Forks of the Road site ideas presented

Published 11:41 pm Tuesday, February 17, 2009

NATCHEZ — What one wants and what one can afford are often two different things.

And that was exactly what Grover Mouton told citizens Tuesday night at the first in a series of community workshops aimed at designing an interpretive museum for the Forks of the Road historical site.

“We are going to have limited funds,” Mouton said. “We are in a recession and almost in a depression.”

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Mouton, director of the Tulane Regional Urban Design Center in the School of Architecture presented preliminary ideas for the development of the historic site.

The presented ideas included models found in other areas of the world that might work at the Natchez site, but Mouton stressed that the images and designs were simply tools and not final plans.

“These ideas are meant to generate discussion with the community over the next few workshops,” Mouton said.

The ideas included modern modular buildings that could include educational classrooms and meeting facilities, chapel-like facilities, open air pavilions and a temporary building that resembled a large covered hallway.

Mouton said a temporary structure could be the best option during hard economic times when federal funding isn’t readily available.

A temporary structure would allow the site to be developed in a timely manner but would allow for change down the road when money becomes more available, Mouton said.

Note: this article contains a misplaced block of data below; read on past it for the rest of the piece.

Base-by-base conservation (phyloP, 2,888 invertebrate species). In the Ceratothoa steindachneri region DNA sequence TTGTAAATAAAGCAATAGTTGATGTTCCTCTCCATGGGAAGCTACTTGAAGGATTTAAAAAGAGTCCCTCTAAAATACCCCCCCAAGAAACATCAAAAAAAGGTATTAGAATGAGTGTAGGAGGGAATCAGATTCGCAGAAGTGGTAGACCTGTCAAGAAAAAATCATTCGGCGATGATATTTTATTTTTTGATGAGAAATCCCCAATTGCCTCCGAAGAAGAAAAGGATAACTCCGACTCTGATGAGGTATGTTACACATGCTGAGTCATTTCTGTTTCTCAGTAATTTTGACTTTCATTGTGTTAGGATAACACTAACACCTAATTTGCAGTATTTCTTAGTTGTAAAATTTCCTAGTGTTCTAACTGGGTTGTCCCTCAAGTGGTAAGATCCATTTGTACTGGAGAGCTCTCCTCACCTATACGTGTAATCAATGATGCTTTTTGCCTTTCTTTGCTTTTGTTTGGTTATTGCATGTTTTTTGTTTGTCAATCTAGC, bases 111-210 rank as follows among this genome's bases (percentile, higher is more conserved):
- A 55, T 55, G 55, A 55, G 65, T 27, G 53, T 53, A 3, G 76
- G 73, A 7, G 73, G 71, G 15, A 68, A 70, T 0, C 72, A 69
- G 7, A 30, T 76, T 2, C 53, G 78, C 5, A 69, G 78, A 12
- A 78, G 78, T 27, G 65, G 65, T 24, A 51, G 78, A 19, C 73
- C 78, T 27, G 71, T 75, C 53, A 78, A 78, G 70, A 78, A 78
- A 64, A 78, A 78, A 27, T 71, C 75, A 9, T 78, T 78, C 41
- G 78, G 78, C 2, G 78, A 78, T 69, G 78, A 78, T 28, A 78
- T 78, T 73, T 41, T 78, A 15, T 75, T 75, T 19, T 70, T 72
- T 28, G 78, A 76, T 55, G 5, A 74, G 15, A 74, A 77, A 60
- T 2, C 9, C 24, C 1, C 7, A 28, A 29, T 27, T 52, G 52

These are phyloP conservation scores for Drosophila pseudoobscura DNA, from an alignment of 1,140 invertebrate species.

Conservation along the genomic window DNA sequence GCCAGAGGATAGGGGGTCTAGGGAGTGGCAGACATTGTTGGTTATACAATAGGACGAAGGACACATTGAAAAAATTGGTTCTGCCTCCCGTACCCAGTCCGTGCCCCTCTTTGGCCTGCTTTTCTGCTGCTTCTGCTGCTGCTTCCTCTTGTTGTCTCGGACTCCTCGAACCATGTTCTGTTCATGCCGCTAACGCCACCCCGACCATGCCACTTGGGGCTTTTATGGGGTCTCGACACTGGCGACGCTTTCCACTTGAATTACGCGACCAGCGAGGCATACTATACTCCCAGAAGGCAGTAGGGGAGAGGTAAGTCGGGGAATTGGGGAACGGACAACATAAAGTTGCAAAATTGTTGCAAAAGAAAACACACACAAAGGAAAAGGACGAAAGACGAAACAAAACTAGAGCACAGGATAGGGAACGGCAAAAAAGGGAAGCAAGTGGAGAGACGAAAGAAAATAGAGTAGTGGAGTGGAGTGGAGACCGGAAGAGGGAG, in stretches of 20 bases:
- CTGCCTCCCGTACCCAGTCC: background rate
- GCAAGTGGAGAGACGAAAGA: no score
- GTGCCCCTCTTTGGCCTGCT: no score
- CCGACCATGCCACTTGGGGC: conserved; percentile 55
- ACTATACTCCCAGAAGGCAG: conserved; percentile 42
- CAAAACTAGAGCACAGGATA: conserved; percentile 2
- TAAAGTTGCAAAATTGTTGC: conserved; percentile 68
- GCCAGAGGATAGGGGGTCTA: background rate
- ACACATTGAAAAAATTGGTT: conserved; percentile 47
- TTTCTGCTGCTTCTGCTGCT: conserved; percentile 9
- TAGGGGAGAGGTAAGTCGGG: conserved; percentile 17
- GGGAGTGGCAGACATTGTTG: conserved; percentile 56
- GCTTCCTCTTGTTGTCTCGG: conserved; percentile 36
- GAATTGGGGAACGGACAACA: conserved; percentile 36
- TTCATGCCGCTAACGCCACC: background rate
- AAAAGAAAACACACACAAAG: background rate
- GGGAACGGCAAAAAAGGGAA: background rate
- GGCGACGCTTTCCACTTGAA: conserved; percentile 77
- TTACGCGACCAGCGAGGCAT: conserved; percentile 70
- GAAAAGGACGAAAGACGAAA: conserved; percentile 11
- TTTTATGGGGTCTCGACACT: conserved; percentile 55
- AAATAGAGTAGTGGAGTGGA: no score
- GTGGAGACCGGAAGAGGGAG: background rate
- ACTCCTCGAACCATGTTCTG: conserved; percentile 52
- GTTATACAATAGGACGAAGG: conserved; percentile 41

“Temporary buildings are spectacular because they don’t have to remain,” he said.

And, although the structure would be temporary, Mouton said much consideration is given to aesthetic appeal.

“They do these kinds of buildings all the time in Paris,” Mouton said.

But Mouton stressed that the purpose of his visit and the series of workshops that will follow is to get a feel for what the community wanted to see at the site.

“We are here to find a way to make this a reality for all of you,” Mouton said. “That is what we are really here for.”

Community members attending the meeting suggested possible developments at the site that included a statue depicting a black family being separated at the auction, a recreation of a slave market, the use of living history to tell the story of the slave trade in Natchez and the possible expansion of the site to include the surrounding land.

Ser Sesh Ab Heter-CM Boxley, coordinator of the Friends of the Forks of the Road society said the full development of the Forks of the Road is necessary to give a complete history of the site.

“We need to create an component of living history,” Boxley said. “This project needs to have additional land acquisition.”

Mouton said that while the community’s ideas were well received, it was important to remain practical while developing a plan for the site.

“There is an urgency to get something up,” he said. “The country is shifting because Obama is the president. These kinds of stories are beginning to be of great interest to folks.”

Despite the urgency to begin developing the site, Mouton’s goal is to make sure the community gets what it desires once the construction begins.

“We have to make sure you like it and want this,” Mouton said.

To do that, Mouton and his group will take the information gained from the meeting and develop plans that more accurately depict the desires of the community.

He also invited others who did not voice their opinion at the meeting or who were not able to attend the meeting to e-mail him their ideas at

“We will come back with two or three options and maybe get down to one or two at the next meeting,” Mouton said.

No date has been set for a second community workshop.